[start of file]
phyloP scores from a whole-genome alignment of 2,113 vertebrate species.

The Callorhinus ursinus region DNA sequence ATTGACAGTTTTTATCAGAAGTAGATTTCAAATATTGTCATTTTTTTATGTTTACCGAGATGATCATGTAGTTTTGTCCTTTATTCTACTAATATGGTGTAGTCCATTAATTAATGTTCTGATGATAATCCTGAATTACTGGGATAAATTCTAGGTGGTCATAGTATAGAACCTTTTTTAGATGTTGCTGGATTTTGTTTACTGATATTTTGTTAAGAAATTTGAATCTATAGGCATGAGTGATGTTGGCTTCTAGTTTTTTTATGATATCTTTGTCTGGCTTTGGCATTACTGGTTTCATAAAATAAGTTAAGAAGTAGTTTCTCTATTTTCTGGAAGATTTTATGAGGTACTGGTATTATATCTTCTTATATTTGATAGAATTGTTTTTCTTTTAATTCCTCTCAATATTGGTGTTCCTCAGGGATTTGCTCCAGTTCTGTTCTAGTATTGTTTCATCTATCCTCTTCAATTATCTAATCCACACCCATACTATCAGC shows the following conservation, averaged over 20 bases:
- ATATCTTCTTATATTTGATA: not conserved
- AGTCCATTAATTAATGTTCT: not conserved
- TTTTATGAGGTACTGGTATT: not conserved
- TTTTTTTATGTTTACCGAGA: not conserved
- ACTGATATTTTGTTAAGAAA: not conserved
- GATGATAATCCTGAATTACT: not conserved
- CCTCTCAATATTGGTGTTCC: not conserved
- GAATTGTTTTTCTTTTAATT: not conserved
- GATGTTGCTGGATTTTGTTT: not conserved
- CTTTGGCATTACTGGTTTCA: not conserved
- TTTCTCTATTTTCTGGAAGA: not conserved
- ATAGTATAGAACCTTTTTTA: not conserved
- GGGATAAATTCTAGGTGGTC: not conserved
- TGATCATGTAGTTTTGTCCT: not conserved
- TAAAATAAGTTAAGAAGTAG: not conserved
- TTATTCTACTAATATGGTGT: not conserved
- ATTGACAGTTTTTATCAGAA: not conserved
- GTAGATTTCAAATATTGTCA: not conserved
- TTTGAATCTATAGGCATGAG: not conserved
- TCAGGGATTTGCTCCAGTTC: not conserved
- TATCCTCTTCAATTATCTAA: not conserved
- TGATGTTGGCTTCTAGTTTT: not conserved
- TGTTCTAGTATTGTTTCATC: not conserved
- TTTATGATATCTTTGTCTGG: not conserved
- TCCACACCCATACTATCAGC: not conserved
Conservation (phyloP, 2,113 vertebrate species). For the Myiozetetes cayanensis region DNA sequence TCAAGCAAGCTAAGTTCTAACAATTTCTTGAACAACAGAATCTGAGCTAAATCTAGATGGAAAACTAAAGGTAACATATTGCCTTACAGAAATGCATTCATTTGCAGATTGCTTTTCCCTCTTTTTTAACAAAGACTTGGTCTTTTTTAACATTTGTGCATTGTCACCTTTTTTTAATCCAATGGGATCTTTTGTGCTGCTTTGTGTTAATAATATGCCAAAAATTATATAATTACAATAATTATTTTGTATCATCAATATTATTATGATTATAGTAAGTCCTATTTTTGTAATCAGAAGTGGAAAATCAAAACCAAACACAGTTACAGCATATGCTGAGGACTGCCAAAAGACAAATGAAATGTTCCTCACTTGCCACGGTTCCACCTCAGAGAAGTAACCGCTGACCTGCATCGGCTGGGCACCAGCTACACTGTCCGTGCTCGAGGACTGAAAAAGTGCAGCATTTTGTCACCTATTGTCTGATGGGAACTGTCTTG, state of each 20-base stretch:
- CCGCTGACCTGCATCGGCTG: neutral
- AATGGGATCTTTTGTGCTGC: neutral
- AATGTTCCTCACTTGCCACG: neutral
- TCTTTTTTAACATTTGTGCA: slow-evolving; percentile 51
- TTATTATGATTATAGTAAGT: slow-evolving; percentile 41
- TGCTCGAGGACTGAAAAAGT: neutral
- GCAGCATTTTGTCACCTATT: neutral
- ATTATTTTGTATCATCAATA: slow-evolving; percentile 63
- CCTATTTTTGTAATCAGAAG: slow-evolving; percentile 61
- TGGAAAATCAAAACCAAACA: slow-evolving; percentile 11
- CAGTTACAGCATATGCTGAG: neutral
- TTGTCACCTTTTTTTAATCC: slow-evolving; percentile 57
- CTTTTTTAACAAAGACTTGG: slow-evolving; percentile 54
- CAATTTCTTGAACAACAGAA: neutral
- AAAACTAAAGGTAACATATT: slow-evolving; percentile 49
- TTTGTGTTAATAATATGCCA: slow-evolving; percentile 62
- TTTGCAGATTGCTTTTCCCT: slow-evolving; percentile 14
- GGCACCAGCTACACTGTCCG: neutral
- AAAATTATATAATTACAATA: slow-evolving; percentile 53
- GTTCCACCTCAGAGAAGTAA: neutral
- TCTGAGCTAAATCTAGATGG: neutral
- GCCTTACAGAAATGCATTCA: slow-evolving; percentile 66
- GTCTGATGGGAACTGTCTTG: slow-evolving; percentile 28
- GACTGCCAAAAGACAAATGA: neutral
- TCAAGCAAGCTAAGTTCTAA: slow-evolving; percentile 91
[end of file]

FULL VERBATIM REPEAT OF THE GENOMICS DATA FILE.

phyloP scores from a whole-genome alignment of 2,113 vertebrate species.

The Callorhinus ursinus region DNA sequence ATTGACAGTTTTTATCAGAAGTAGATTTCAAATATTGTCATTTTTTTATGTTTACCGAGATGATCATGTAGTTTTGTCCTTTATTCTACTAATATGGTGTAGTCCATTAATTAATGTTCTGATGATAATCCTGAATTACTGGGATAAATTCTAGGTGGTCATAGTATAGAACCTTTTTTAGATGTTGCTGGATTTTGTTTACTGATATTTTGTTAAGAAATTTGAATCTATAGGCATGAGTGATGTTGGCTTCTAGTTTTTTTATGATATCTTTGTCTGGCTTTGGCATTACTGGTTTCATAAAATAAGTTAAGAAGTAGTTTCTCTATTTTCTGGAAGATTTTATGAGGTACTGGTATTATATCTTCTTATATTTGATAGAATTGTTTTTCTTTTAATTCCTCTCAATATTGGTGTTCCTCAGGGATTTGCTCCAGTTCTGTTCTAGTATTGTTTCATCTATCCTCTTCAATTATCTAATCCACACCCATACTATCAGC shows the following conservation, averaged over 20 bases:
- ATATCTTCTTATATTTGATA: not conserved
- AGTCCATTAATTAATGTTCT: not conserved
- TTTTATGAGGTACTGGTATT: not conserved
- TTTTTTTATGTTTACCGAGA: not conserved
- ACTGATATTTTGTTAAGAAA: not conserved
- GATGATAATCCTGAATTACT: not conserved
- CCTCTCAATATTGGTGTTCC: not conserved
- GAATTGTTTTTCTTTTAATT: not conserved
- GATGTTGCTGGATTTTGTTT: not conserved
- CTTTGGCATTACTGGTTTCA: not conserved
- TTTCTCTATTTTCTGGAAGA: not conserved
- ATAGTATAGAACCTTTTTTA: not conserved
- GGGATAAATTCTAGGTGGTC: not conserved
- TGATCATGTAGTTTTGTCCT: not conserved
- TAAAATAAGTTAAGAAGTAG: not conserved
- TTATTCTACTAATATGGTGT: not conserved
- ATTGACAGTTTTTATCAGAA: not conserved
- GTAGATTTCAAATATTGTCA: not conserved
- TTTGAATCTATAGGCATGAG: not conserved
- TCAGGGATTTGCTCCAGTTC: not conserved
- TATCCTCTTCAATTATCTAA: not conserved
- TGATGTTGGCTTCTAGTTTT: not conserved
- TGTTCTAGTATTGTTTCATC: not conserved
- TTTATGATATCTTTGTCTGG: not conserved
- TCCACACCCATACTATCAGC: not conserved
Conservation (phyloP, 2,113 vertebrate species). For the Myiozetetes cayanensis region DNA sequence TCAAGCAAGCTAAGTTCTAACAATTTCTTGAACAACAGAATCTGAGCTAAATCTAGATGGAAAACTAAAGGTAACATATTGCCTTACAGAAATGCATTCATTTGCAGATTGCTTTTCCCTCTTTTTTAACAAAGACTTGGTCTTTTTTAACATTTGTGCATTGTCACCTTTTTTTAATCCAATGGGATCTTTTGTGCTGCTTTGTGTTAATAATATGCCAAAAATTATATAATTACAATAATTATTTTGTATCATCAATATTATTATGATTATAGTAAGTCCTATTTTTGTAATCAGAAGTGGAAAATCAAAACCAAACACAGTTACAGCATATGCTGAGGACTGCCAAAAGACAAATGAAATGTTCCTCACTTGCCACGGTTCCACCTCAGAGAAGTAACCGCTGACCTGCATCGGCTGGGCACCAGCTACACTGTCCGTGCTCGAGGACTGAAAAAGTGCAGCATTTTGTCACCTATTGTCTGATGGGAACTGTCTTG, state of each 20-base stretch:
- CCGCTGACCTGCATCGGCTG: neutral
- AATGGGATCTTTTGTGCTGC: neutral
- AATGTTCCTCACTTGCCACG: neutral
- TCTTTTTTAACATTTGTGCA: slow-evolving; percentile 51
- TTATTATGATTATAGTAAGT: slow-evolving; percentile 41
- TGCTCGAGGACTGAAAAAGT: neutral
- GCAGCATTTTGTCACCTATT: neutral
- ATTATTTTGTATCATCAATA: slow-evolving; percentile 63
- CCTATTTTTGTAATCAGAAG: slow-evolving; percentile 61
- TGGAAAATCAAAACCAAACA: slow-evolving; percentile 11
- CAGTTACAGCATATGCTGAG: neutral
- TTGTCACCTTTTTTTAATCC: slow-evolving; percentile 57
- CTTTTTTAACAAAGACTTGG: slow-evolving; percentile 54
- CAATTTCTTGAACAACAGAA: neutral
- AAAACTAAAGGTAACATATT: slow-evolving; percentile 49
- TTTGTGTTAATAATATGCCA: slow-evolving; percentile 62
- TTTGCAGATTGCTTTTCCCT: slow-evolving; percentile 14
- GGCACCAGCTACACTGTCCG: neutral
- AAAATTATATAATTACAATA: slow-evolving; percentile 53
- GTTCCACCTCAGAGAAGTAA: neutral
- TCTGAGCTAAATCTAGATGG: neutral
- GCCTTACAGAAATGCATTCA: slow-evolving; percentile 66
- GTCTGATGGGAACTGTCTTG: slow-evolving; percentile 28
- GACTGCCAAAAGACAAATGA: neutral
- TCAAGCAAGCTAAGTTCTAA: slow-evolving; percentile 91